St Jean Pied de Port
The plan for today was to do our monthly supermarket shop at the last big Carrefour, before going into France and spending the night at a village called Sare, just over the border.
Getting into Carrefour was a bit of a palaver as there were height restrictions at the entrance, but we found another entrance round the back, high enough to get the van in.
It was one of those massive hypermarkets where it’s so big that you end up losing the will to live looking for stuff. We got most of what we wanted, in particularly Spanish things that we might not be able to buy easily in France, such as jamón and chorizo. We also filled up with diesel, as it’s over 15c dearer in France, and the tanker drivers are also taking industrial action at the moment.
The sat nav took us across the border down a country lane, and it really was a pleasant drive through some very picturesque villages, and it wasn’t long before we were in Sare. Unfortunately for us, the motorhome aire had very recently been turned into a car park, which was full of cars, so we wouldn’t be able to stop there for the night. We therefore drove onto our planned stop for the next night in St Jean Pied de Port, about an hour away.
France has a ‘beautiful village’ scheme similar to Spain’s Los Pueblos Más Bonitos de España, called Les Plus Beaux Villages de France (almost a direct translation!) and St Jean Pied de Port is one of those villages. It really is picturesque, and we were able to walk along some of the wall of the old town and admire the views. It had been a very hot and muggy afternoon, so we called in at a bar to enjoy a nice cold glass of white wine – it would have been rude not to.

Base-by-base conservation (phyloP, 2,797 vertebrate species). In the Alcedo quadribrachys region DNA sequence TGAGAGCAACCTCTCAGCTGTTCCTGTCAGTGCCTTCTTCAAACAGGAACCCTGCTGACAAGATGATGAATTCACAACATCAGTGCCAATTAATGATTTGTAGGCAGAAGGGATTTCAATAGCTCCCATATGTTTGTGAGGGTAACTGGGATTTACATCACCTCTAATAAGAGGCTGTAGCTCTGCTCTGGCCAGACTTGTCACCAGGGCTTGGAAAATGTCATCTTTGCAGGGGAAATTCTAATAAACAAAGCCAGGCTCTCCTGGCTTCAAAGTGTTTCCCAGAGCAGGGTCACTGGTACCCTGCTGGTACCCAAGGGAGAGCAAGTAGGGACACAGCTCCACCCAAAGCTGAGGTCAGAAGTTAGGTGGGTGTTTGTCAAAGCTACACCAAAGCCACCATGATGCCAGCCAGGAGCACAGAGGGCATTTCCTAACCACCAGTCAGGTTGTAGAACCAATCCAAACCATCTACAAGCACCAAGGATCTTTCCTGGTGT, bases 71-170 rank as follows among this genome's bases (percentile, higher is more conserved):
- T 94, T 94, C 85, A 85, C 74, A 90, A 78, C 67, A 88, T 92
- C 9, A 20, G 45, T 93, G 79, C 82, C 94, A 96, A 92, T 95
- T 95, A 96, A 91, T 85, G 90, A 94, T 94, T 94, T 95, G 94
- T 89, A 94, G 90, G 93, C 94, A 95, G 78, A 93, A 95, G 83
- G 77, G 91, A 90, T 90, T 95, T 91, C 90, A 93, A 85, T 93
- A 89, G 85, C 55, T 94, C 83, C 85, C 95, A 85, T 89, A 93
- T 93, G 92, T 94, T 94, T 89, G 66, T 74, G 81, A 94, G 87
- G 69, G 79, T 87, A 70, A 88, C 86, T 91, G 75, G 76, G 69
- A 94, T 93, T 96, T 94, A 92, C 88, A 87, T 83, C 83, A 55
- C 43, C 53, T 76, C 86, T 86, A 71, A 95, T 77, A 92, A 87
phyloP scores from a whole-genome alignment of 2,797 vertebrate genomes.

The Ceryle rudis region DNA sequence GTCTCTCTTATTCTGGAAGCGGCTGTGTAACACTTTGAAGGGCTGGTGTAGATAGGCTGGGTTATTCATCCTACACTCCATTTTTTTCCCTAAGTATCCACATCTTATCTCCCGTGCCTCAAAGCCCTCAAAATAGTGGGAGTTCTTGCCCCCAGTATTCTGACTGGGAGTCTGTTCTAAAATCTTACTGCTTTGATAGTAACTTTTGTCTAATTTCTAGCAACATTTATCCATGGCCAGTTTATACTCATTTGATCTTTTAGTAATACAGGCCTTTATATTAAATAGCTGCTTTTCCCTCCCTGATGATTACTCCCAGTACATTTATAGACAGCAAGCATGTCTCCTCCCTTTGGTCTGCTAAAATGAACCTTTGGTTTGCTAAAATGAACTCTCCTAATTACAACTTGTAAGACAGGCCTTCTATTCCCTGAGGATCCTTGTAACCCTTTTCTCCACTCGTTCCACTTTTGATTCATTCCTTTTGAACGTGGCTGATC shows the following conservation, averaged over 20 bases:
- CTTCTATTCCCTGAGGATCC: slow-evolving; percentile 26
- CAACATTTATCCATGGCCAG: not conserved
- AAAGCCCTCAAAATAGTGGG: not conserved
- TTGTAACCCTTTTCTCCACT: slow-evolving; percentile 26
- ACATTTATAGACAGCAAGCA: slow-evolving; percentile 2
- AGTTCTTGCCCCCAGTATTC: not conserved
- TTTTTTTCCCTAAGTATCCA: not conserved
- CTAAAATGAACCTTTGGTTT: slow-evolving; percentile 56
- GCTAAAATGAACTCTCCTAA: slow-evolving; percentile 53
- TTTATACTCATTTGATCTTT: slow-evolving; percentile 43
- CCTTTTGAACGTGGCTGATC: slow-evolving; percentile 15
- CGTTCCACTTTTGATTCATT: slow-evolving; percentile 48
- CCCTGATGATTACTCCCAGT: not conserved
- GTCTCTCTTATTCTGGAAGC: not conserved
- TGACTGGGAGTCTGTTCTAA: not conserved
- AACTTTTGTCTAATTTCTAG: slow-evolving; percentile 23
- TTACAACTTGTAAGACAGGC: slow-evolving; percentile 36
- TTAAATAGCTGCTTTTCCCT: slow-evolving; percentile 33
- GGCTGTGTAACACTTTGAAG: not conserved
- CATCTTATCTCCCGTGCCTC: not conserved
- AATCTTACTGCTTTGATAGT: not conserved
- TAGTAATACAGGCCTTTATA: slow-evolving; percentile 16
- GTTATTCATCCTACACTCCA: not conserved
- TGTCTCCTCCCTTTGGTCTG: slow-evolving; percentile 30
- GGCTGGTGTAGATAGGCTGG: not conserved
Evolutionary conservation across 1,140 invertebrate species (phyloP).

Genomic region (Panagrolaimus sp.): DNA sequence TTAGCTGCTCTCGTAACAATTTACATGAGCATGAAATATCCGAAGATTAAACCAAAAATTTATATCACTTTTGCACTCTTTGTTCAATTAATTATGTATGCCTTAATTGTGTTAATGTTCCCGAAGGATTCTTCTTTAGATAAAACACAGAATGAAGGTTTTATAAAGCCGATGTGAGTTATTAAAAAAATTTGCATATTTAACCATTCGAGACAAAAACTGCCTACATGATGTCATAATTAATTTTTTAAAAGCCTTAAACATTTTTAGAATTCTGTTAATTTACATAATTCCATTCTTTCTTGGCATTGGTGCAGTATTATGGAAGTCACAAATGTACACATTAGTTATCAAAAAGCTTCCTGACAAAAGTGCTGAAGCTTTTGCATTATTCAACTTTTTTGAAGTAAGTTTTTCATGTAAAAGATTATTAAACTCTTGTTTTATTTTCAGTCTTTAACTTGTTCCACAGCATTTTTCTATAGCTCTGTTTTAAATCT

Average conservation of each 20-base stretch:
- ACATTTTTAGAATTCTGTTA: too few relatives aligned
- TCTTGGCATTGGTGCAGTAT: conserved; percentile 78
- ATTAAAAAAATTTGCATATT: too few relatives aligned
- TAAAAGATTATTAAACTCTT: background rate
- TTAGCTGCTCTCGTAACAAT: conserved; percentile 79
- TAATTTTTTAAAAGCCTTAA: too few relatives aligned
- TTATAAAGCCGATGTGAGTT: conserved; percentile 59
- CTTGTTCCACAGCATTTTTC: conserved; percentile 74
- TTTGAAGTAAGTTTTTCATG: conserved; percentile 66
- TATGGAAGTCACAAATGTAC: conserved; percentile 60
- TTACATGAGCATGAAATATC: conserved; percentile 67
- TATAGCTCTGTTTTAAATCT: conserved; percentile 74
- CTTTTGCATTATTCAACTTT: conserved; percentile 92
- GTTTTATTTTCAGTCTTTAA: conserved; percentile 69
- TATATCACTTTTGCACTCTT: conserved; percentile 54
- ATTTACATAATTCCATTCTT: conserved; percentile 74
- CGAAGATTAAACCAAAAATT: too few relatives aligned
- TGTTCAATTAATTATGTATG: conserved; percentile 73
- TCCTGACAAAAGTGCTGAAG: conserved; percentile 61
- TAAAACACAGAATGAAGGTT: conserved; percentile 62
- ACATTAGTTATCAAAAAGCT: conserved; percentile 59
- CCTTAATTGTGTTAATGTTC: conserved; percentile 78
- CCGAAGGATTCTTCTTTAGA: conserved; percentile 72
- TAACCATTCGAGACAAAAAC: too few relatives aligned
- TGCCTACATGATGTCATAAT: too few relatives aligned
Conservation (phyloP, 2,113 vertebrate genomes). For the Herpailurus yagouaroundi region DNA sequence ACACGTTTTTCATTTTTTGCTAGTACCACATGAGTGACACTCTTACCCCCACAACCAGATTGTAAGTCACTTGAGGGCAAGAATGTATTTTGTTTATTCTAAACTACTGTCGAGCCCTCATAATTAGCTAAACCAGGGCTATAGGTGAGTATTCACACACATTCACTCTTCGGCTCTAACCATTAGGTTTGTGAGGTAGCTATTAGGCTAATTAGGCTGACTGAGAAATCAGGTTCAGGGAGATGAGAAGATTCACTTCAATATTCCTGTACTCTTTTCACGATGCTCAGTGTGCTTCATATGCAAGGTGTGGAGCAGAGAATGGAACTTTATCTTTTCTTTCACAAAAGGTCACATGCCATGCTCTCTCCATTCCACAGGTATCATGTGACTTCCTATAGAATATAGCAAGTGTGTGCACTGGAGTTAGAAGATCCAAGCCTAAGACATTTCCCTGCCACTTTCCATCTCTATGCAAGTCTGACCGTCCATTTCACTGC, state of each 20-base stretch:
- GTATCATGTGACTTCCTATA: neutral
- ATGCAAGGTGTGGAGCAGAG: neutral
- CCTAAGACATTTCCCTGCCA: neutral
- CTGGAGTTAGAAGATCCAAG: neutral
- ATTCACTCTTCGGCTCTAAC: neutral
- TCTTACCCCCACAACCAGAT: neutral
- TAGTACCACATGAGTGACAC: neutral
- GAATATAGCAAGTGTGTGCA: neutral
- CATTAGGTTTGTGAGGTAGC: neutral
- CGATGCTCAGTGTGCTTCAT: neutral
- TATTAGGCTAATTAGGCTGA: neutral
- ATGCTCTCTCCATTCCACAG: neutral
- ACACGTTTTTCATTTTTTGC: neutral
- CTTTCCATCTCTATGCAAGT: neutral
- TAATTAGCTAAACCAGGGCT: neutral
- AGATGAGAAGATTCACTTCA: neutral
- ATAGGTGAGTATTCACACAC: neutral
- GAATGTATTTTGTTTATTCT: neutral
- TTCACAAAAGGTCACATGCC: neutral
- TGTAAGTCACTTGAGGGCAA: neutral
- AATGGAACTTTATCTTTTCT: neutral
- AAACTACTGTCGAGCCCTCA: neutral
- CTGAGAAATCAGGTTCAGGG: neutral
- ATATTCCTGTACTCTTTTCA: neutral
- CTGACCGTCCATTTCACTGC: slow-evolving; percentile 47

The drive to Navarrenx took about an hour along the country lanes. We’ve started listening to BBC podcasts on our longer drives, and there’s some excellent material available. When we had free WiFi in San Sebastián, I downloaded some 200 podcasts, which should keep us going for a while.
Navarrenx is another one of Les Plus Beaux Villages de France. Like St Jean Pied de Port, it’s a walled medieval town, but it has a very different feel – less touristy even though both are on the Camino de Santiago.
We walked all round the town – it’s not that big – and there are information boards dotted around the place which tell the history of the town (usefully in English as well as French). It really is deserving of its beautiful village status.
Our neighbours on the aire were a couple from the USA, who are full timing in a van with Kentucky plates. She was amazed to hear that I’d stayed in Glasgow and Bowling Green KY, and had also been to Mammoth Cave, a place she used to go regularly to as a child. It’s a small world, and all part of the fun living life on the road, meeting some great people.
The sleepy village of Sauvagnon is just north of Pau. The aire doubles as a community centre car park. There are a few shops (though no grocery) and little else. With a name like Sauvagnon I was kind of hoping that there might be a wine bar here, but there wasn’t and so we had to open a bottle in the van instead.
It hardly stopped raining all day – pity the poor young couple who got married at the local Mairie. We managed to get out for a quick walk during a break in the rain, so the day was spent reading and planning a route and stopovers the other side of Carcassonne, where we expect to be in four or five days time. There are quite a few Roman sites to the north of Provence which we hope to visit.
We visited our first French supermarket since leaving Spain, and it was interesting to see the difference in the products sold. Gone is the aisle of jamón ibérico, and instead aisles of French cheeses and pastries.
We’re now back in the eastern hemisphere – very important when keying co-ordinates into the sat nav! Being a Sunday, there isn’t much to do in Lannemezan, as everywhere apart from a couple of cafés was closed. We’re spending the night on a free aire on the edge of town, and there’s one free electricity point which we’re in the queue for.
We filled up with LPG yesterday, and like a numpty I didn’t replace the fuel cap (in my defence it was peeing down with rain!). I’ve looked on t’interweb, and a replacement is £24, and you can only get them in the UK – D’OH!!!
Our neighbours tonight are Anne and Bob, a full timing couple from Yorkshire. It’s their 40th (ruby) wedding anniversary today, so they’ve kindly invited us in for drinks this evening to celebrate with them. It’s a good job we stocked up on the wine the other day!